Classic is the word for the Shaw Festival’s 2020 season.
“This is a season of classics across the board: classic musicals, classic comedies, classic dramas,” says artistic director Tim Carroll.
“Every single one features the brilliant writing which has always been at the centre of our mission, and for which we have assembled one of the world’s great acting ensembles.”
At the top of the list for the Festival Theatre is Gypsy, a musical the Shaw featured in 2005, in the main theatre and directed by former Shaw artistic director Jackie Maxwell. The play was first performed on Broadway in 1959, and remains a classic, with several revivals since then.
Inspired by the famous striptease artist Gypsy Rose Lee, it tells the story of an obsessive mother who pushes her daughters into show biz, but with an unexpected result and cost.
The festival is focusing on just one Bernard Shaw play in 2020, also on the main stage. The Devil’s Disciple, to be directed by Eda Holmes, promises an action-packed comedy, with the dialogue Shaw is so good at, and some sexual tension to heighten interest.
Holmes, former associate artistic director at the Shaw, is current artistic and executive director at Centaur Theatre in Montreal — the first female to have that role.
Sherlock Holmes and his sidekick Watson will be back on the festival main stage, following on the heels of the successful production of The Hound of the Baskervilles last season. The Raven’s Curse has the sleuth returning to his childhood home to investigate the mysterious death of his uncle, hopefully before the curse claims another victim. Written by R. Hamilton Wright, and based on the works of Sir Arthur Conan Doyle, The Raven’s Curse will be directed by Craig Hall.
A special commission of Toronto’s innovative Why Not Theatre’s Mahabharata will round out the playbill at the festival theatre. Adapted by Ravi Jain and Miriam Fernandes from the original concept developed with Jenny Koons, Jain will direct it for the Shaw. Mahabharata is considered a modern take on a Sanskrit epic more than 4,000 years old, based on the story of a family feud. It explores philosophical and spiritual ideas, and takes the audience on a visually stunning journey through the past.
Narnia is back on stage at the Royal George for the third straight year, this time with Prince Caspian, written by C.S. Lewis, adapted by Damien Atkins and directed by Molly Atkinson. It follows The Magician’s Nephew, which was produced in 2018 at the Shaw, and The Horse and His Boy this season.
Prince Caspian takes place a year after The Lion, the Witch and the Wardrobe, when the four children hear Narnia summoning them back to the magical land. This world premiere production will be accompanied by pre-show workshops in which audience members will be prepared to take part in the performance.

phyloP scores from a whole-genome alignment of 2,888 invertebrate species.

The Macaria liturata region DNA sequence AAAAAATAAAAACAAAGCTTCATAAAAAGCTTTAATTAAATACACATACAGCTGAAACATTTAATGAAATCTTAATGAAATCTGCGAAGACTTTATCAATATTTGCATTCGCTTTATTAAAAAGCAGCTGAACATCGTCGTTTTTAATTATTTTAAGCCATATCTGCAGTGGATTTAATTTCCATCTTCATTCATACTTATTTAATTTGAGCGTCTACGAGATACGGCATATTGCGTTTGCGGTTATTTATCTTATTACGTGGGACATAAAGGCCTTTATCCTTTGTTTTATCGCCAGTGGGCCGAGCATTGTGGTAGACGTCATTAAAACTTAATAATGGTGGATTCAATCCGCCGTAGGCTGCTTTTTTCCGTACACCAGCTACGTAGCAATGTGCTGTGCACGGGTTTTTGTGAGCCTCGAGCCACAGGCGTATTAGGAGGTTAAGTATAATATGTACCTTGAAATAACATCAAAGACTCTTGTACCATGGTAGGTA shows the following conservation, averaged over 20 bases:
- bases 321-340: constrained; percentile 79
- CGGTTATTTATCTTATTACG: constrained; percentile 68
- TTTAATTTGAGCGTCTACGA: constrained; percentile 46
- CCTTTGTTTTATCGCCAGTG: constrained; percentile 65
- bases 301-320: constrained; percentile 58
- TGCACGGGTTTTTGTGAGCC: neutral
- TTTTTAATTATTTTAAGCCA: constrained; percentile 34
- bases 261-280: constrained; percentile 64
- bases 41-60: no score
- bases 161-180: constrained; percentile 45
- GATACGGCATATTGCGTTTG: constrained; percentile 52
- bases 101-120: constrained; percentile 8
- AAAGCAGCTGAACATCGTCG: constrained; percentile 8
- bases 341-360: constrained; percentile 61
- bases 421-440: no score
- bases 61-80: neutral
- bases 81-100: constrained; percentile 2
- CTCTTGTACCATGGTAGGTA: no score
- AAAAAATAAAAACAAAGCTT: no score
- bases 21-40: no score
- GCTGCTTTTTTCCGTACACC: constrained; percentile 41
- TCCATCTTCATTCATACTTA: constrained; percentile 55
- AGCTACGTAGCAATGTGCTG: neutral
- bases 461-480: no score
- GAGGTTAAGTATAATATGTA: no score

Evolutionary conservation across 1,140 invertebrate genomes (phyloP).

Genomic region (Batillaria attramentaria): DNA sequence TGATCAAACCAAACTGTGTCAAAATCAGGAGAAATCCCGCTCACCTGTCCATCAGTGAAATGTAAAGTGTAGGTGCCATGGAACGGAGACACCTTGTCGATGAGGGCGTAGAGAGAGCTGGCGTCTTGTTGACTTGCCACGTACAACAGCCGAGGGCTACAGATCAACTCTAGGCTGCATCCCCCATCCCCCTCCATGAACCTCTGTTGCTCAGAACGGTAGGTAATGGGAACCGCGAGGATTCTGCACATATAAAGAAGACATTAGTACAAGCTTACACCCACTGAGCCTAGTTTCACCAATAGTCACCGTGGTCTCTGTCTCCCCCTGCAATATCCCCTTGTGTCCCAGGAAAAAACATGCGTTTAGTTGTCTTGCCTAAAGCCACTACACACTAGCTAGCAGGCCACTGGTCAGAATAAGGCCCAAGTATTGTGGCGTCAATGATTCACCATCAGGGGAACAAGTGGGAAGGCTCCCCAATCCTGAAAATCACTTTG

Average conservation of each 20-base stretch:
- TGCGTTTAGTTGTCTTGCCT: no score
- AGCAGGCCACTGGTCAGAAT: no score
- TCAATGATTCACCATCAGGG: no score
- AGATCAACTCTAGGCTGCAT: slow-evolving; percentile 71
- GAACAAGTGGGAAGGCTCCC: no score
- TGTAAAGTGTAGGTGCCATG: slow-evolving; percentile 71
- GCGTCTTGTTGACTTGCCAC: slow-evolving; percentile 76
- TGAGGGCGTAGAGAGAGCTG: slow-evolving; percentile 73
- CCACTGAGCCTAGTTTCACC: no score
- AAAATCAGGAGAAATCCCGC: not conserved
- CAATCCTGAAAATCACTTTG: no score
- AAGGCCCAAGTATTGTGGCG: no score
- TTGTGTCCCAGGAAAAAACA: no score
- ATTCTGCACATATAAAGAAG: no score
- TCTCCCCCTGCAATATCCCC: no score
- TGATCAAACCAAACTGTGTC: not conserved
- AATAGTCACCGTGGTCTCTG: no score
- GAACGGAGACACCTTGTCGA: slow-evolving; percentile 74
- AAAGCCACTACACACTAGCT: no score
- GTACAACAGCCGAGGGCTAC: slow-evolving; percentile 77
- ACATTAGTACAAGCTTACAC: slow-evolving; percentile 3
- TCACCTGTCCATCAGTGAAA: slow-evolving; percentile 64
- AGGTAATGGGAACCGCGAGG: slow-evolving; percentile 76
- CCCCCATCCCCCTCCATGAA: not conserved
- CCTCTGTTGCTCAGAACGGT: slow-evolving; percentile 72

Also at the Royal George Theatre, Carroll will direct Charley’s Aunt, by Brandon Thomas. Jack and Charley scramble to make sure their plans to woo Kitty and Amy aren’t ruined, and need a chaperone to make it happen. Their friend Lord Fancourt Babberley takes on that role, disguised as a rich Brazilian widow — but Babberley’s charming ways soon become a distraction for the girls.
Flush is this year’s lunchtime one-act production, based on the novella by Virginia Woolf, and adapted and directed by Carroll. Flush is Elizabeth Barrett’s cocker spaniel, her only companion. The story is considered one of the most romantic of all time, told here from the perspective of the cocker spaniel.
Assassins, directed by Meg Roe, is referred to as a “darkly comic” musical revue, presenting nine men and women who have attempted to kill an American president. A carnival of the macabre, this ground-breaking musical puts everyone from John Wilkes Booth to Lynette “Squeaky” Fromme on display.
At the Jackie Maxwell Studio Theatre, Maxwell will direct J.M. Synge’s The Playboy of the Western World. This Irish comedy takes place in a small town where the only entertainment is gossip. Christy Mahon’s arrival has everyone talking. On the run after the murder of his father, he finds himself a local celebrity, not so much condemned as admired, until Dad turns up.
Eugene O’Neill’s Desire Under the Elms, directed by Selma Dimitrijevic, will be presented at the Royal George, taking a Greek tragedy to an American farmstead, with a stepmother/stepson relationship of hatred turning to desire in a “poetic tale of forbidden love hurtling towards disaster.”
Philip Akin will direct Trouble in Mind, by Alice Childress. Willetta Mayer is a black actress rehearsing a white play about black people being saved by white people — replete with compromises and petty humiliations in a “painfully funny and truthful piece about race, privilege and power.”
Desire Under the Elms and Trouble in Mind will also be performed in the intimate Maxwell studio theatre named for the former artistic director.
In a partnership between the Shaw Festival and Parks Canada, 30 minutes of The History of Niagara, created and performed by Mike Petersen and Alexandra Montagnese and commissioned for the Shaw Festival, will be directed by Tim Carroll and presented at Fort George.
Leading up to the holiday season, Shaw will present Carroll’s adaption of Dickens’ A Christmas Carol, directed by Molly Atkinson, at the Royal George.
Me and My Girl, a fun and much-loved musical performed at the Shaw in 2017, will also be on offer.
Tickets go on sale to Friends of The Shaw Nov. 2 and to the public Dec. 7. For more information visit shawfest.com.